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Let\'s talk about Permanency Planning and Adoption

by PeakCare Qld on 23rd January 2013

Home -> Articles -> 2013 -> January -> Let\'s talk about Permanency Planning and Adoption

One of the more contentious issues brought to the attention of the current Child Protection Commission of Inquiry concerns the role of adoption. It is ironic in many respects that adoption is receiving this attention at a time when Premier Newman has only recently made an historic apology for forced adoption policies and practices of the past on behalf of the Queensland Parliament.

Most witnesses who have appeared at the Inquiry’s public hearings and organisations who have commented on adoption within their written submissions have drawn distinctions between adoption policies and practices of the past and changes they may be advocating for concerning the use of adoption within contemporary society. Generally, for example, most acknowledge that adoption has rightly moved from being a secretive, closed, forced and / or coercive process to a mostly open one. Mention is also made by many of the specific and tragic historical context that must be taken into account in considering policy changes that may impact on adoption practices in relation to Aboriginal and Torres Strait Islander children.

Despite these acknowledgements and the distinctions that have been drawn, it is perhaps fortuitous that the recency of the apology has allowed it to serve as a timely and vivid reminder of the inherent cruelty of past adoption policies and their deleterious impact on the lives of both relinquishing parents and those who were adopted. It serves as a powerful warning to ensure that any policy changes being considered concerning adoption, whilst purportedly not intending a return to the past, do not inadvertently re-introduce elements of past value-laden practices that vilify or discriminate against certain individuals or groups.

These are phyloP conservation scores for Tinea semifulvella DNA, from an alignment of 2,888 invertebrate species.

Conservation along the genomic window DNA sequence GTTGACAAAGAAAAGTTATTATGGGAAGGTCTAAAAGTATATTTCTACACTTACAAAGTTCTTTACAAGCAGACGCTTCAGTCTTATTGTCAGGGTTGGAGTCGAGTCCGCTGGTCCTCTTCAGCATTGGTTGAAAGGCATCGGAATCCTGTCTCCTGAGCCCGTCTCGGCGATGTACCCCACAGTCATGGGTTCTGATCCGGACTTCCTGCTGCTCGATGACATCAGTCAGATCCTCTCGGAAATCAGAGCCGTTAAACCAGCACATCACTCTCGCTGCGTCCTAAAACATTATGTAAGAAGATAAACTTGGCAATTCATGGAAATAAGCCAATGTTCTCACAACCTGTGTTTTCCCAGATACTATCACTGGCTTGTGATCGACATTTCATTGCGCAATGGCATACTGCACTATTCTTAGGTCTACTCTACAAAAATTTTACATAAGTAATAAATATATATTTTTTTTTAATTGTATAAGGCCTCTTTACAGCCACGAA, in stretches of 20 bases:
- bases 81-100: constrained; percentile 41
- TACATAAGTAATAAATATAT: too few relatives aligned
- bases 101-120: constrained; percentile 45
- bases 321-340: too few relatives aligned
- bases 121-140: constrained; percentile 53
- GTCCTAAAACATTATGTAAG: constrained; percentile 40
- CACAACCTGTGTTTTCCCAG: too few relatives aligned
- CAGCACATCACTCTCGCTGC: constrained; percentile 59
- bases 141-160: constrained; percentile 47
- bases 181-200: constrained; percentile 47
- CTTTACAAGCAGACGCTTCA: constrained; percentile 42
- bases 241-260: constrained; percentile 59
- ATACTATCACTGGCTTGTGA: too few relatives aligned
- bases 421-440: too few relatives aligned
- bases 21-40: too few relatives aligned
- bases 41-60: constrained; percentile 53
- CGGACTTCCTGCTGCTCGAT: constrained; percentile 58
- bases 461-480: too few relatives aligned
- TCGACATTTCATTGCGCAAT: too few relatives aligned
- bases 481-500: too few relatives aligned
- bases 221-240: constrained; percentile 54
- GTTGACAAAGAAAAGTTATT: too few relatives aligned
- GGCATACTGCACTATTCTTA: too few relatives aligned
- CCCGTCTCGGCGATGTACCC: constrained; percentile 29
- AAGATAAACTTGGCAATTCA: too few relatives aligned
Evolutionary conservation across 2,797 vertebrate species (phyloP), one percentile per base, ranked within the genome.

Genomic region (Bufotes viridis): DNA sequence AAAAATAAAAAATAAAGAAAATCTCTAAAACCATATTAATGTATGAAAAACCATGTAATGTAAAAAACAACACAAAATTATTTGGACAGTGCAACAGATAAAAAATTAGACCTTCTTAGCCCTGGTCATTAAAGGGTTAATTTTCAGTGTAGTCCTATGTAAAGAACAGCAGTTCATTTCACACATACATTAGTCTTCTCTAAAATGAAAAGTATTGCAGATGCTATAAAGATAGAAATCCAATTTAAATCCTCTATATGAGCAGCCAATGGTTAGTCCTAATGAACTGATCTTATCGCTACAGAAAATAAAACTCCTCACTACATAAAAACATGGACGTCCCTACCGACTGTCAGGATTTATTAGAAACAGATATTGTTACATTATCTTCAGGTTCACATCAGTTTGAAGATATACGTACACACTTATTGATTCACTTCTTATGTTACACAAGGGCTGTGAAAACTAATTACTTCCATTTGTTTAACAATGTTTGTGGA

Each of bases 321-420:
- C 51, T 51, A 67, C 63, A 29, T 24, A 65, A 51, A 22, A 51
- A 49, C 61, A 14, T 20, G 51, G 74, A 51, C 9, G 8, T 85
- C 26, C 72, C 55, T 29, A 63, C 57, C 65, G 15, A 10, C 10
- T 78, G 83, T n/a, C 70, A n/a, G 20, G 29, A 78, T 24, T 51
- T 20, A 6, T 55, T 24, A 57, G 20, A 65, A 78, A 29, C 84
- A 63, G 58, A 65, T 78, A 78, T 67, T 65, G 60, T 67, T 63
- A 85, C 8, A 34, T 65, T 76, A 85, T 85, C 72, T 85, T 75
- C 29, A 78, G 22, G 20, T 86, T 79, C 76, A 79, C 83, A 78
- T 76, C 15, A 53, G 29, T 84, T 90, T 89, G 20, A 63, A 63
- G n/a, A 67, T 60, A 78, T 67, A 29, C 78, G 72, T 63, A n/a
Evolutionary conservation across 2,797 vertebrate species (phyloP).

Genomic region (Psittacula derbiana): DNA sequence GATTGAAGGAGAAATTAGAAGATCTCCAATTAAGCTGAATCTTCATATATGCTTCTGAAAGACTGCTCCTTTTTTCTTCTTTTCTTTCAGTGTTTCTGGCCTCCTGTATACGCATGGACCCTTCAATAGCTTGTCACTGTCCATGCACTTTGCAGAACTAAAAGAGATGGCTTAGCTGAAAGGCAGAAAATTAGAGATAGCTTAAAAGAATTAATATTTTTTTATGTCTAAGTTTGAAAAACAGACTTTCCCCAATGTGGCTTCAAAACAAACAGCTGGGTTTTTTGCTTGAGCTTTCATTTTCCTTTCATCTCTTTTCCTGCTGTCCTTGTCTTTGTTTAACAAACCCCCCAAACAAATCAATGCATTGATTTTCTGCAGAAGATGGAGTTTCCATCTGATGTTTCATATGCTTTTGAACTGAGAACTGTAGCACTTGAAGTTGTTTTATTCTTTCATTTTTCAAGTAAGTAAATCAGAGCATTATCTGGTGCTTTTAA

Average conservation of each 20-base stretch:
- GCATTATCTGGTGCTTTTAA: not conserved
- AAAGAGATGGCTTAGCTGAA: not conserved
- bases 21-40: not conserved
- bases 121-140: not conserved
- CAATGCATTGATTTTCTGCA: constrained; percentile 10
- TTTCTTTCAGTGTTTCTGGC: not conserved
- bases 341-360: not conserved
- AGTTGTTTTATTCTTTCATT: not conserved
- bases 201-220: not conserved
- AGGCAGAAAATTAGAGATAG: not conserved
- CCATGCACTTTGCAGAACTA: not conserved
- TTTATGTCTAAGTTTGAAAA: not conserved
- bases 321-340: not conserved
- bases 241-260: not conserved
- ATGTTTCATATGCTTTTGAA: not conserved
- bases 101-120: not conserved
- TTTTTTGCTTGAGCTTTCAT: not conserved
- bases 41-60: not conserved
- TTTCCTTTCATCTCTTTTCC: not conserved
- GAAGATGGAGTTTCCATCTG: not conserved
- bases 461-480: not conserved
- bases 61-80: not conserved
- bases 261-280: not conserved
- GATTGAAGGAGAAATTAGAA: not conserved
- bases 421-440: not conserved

Central to the concerns of the current Inquiry, as stated by Commissioner Carmody during a recent public hearing, is assessing the extent to which the State should exercise legislated authority in “interfering with family privacy and autonomy”. Commissioner Carmody said, “It can only do that on clear and transparent grounds that the community is willing to permit, that’s consistent with contemporary values that are shared and you can only act, if you’re the State, in accordance with the law”.

It may be expected therefore that the Commissioner will wish to carefully consider any proposed changes to legislation, policy and / or practice concerning the use of adoption, especially when this may involve amendment to the circumstances that allow for dispensation of parental consent, given that these changes may lead to greater authority held by the State to intrude upon the ‘autonomy’ and ‘privacy’ of families. The consideration given to any proposed changes would need to thoroughly weigh up perceived benefits to children that may be achieved from such changes with any inadvertent consequences that may be anticipated.

Shortly, PeakCare’s member agencies and supporters will receive a Discussion Paper entitled Permanency planning and the question of adoption, a copy of which will also be placed on the PeakCare web-site. Our intention in producing this paper is to facilitate informed discussion and debate and gather opinions and advice that will, in turn, be conveyed to the Commission of inquiry. In particular, the Paper will seek opinions about some of the ‘bottom lines’ that should underpin any policy and practice changes that may be contemplated. First and foremost amongst these ‘bottom-lines’ is the need to consider adoption in the context of permanency planning. To understand what we mean by that, make sure you read the Discussion Paper.

Lindsay Wegener

Executive Director, PeakCare Queensland